Posted on January 18, 2010 - by Lisa Nalewak
This is the 2nd in a series of articles on Graphic Design specifically written for Business Professionals.
RGB color stands for “Red Green Blue”, and RGB color is used specifically for electronic display of graphics and images. All colors generated on TVs and computer screens are a result of the combination of red, blue and green light emitted by electronics inside each device.
A TV screen or computer monitor is made up of thousands of little “bulbs” or pixels that sit very close to each other, and together make up your whole screen. Every pixel has the capacity to be its own color. Every color displayed in each of these pixels is a balance of the intensity of light for each of these three colors as they overlap in the same pixel at the same time. When viewed from a distance, these differently colored pixels make up a whole picture, and allow for variations of color across the entire screen.
When graphic designers create graphics that are meant to be displayed electronically — like for web sites or PowerPoint presentations or for CDs or DVDs — they “set” the colors for the graphics they create as “RGB”. This way, the electronic device displaying the graphic knows what balance of red, green and blue light to use for each pixel that makes up the graphic. In addition, your graphic will display consistently on every RGB device.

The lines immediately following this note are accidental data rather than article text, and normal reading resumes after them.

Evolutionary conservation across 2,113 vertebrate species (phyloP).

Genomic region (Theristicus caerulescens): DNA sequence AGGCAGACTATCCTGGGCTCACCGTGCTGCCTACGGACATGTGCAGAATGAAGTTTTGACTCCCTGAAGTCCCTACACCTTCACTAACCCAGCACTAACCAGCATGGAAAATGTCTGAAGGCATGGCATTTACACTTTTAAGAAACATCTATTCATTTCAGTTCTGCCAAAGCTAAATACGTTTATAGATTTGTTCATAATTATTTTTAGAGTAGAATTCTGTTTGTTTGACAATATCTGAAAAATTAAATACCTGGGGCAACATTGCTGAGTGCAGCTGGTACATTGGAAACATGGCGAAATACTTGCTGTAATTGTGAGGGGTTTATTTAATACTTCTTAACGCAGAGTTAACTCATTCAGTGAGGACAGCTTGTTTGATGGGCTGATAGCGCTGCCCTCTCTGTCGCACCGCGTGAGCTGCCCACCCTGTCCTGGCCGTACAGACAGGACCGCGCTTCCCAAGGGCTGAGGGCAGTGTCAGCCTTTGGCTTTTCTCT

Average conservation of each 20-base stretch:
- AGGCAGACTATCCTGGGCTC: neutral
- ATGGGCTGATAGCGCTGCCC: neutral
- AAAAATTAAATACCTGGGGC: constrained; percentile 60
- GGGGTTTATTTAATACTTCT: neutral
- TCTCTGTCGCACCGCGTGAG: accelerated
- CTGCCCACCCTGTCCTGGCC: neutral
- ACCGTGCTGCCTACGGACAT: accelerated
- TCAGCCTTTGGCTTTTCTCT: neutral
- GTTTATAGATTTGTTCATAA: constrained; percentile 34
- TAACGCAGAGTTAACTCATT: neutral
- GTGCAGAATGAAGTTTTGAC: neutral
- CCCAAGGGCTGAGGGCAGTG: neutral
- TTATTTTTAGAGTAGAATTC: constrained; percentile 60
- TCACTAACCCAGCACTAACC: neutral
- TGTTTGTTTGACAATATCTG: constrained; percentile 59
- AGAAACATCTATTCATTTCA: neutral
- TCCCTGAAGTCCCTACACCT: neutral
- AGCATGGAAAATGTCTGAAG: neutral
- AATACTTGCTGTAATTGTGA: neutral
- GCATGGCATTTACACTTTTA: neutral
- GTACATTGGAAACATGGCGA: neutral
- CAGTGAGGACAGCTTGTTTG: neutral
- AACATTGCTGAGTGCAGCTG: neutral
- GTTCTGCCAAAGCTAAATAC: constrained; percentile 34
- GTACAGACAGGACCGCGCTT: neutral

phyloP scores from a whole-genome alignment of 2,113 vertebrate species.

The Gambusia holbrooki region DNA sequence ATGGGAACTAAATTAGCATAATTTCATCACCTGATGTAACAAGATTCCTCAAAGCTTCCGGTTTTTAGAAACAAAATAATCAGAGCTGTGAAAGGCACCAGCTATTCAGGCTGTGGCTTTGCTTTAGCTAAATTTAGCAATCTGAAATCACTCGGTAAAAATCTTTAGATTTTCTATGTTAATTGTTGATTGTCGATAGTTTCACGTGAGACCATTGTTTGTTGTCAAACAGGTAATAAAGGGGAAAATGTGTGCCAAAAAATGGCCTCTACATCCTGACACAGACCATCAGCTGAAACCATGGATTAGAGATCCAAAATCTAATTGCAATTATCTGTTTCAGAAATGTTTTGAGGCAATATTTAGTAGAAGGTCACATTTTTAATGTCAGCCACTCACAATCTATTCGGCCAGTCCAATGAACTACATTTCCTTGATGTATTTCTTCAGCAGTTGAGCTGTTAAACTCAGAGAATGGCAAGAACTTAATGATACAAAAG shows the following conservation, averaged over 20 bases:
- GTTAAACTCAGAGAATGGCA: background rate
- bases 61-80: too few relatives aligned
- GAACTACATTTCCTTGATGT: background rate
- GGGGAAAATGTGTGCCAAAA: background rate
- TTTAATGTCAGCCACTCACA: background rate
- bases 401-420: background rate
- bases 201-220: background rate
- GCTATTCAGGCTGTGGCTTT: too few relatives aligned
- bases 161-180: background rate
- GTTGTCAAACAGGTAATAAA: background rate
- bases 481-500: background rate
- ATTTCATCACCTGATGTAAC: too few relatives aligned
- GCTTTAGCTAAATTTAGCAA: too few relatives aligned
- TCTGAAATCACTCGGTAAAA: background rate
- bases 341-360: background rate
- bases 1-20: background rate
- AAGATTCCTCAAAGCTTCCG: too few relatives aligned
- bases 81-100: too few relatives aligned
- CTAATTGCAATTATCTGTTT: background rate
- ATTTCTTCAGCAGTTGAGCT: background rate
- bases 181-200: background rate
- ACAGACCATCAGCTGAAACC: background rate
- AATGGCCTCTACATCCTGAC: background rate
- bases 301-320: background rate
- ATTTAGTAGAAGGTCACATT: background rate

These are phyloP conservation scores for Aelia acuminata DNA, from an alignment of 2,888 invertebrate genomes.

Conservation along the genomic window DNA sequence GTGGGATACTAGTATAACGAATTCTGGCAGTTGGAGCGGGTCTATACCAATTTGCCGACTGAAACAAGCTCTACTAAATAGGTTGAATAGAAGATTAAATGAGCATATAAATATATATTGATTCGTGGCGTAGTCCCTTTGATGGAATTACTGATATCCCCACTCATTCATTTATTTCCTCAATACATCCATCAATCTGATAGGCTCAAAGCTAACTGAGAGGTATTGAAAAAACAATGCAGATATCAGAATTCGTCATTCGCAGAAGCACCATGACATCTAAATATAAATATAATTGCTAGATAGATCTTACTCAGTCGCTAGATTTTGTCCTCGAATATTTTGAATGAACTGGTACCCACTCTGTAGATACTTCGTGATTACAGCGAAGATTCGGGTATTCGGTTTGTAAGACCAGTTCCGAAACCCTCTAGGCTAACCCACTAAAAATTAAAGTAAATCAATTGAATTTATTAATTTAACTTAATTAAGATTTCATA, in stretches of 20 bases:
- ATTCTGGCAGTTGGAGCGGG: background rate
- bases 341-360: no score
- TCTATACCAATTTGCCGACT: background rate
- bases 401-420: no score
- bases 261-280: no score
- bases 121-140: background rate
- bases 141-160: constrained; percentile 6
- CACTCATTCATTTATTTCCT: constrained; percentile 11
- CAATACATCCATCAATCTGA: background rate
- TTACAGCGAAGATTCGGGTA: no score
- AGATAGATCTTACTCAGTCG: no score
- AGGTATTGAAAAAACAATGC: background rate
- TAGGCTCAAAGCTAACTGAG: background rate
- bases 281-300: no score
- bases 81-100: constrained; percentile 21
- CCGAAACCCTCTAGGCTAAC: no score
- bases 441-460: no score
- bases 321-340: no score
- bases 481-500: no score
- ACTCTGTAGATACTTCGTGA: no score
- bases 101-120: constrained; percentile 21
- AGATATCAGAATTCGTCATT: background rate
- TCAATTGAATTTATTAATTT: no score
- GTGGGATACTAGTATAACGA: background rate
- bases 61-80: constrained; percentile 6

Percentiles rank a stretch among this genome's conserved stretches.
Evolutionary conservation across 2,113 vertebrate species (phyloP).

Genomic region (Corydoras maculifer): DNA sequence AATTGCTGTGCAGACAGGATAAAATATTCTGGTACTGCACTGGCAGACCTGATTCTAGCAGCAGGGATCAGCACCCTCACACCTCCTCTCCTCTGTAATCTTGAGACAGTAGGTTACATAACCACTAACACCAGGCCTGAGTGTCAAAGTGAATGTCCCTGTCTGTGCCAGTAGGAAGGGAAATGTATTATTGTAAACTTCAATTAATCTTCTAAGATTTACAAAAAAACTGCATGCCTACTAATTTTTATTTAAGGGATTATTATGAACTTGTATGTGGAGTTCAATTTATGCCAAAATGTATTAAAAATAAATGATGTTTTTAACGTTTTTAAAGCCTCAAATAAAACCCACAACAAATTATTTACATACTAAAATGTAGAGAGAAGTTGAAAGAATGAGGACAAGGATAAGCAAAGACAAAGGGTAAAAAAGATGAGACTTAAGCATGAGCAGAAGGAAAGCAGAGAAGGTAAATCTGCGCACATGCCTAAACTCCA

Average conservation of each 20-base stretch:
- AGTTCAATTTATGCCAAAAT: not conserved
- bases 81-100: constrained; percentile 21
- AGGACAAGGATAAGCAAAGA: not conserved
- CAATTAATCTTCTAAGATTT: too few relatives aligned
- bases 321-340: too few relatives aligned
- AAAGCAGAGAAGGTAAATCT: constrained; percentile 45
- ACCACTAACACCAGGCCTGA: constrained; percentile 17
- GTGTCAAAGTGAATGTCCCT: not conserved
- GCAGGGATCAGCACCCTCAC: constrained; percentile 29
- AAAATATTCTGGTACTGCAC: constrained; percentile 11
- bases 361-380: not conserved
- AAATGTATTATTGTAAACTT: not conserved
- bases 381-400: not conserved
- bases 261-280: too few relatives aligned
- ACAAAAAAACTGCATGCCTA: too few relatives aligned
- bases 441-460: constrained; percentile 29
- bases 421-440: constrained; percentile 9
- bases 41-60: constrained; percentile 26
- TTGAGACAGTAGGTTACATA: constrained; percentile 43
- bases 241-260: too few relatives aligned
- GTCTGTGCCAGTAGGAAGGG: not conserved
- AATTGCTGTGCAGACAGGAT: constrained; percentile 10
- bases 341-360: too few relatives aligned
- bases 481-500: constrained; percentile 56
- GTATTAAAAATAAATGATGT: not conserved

RGB colors are defined by using specific values for each color to create all the unique colors of the spectrum. The highest value for one color is 255, which means that color is being displayed at its brightest. The lowest value for one color is 0, which means that color is essentially “turned off”. By combining different values for each of the three colors, a computer monitor or TV screen essentially mimics the entire visible spectrum.
For example, a pure, bright red color has the RGB value of 255, 0, 0. That means the red value is set at 255, the green value at 0 and the blue value at 0, or R=255, G=0, B=0. A pure bright green has the RGB value of 0, 255, 0. A pure bright blue is 0, 0, 255. Black is 0, 0, 0, or the absence of light. White is 255, 255, 255, or the inclusion of all light (I’m starting to sound like your high school physics teacher, aren’t I?). The higher the color values for each color, the lighter the shade. The lower the color values for each color, the darker the shade.
What does this mean to me?
So what things do you need to keep in mind about RGB color that’ll make your life easier when purchasing design services or artwork, or when you need to use or modify art you already have on file?
1) The vast majority of machinery used to produce printed materials does not use the RGB color format to define colors. Instead, it uses inks or combinations of inks to approximate the hues of the spectrum. As a result, RGB COLORS DO NOT MATCH THEIR EQUIVALENT PRINTED COLORS. They are two completely different ways of generating colors so the end result is different as well.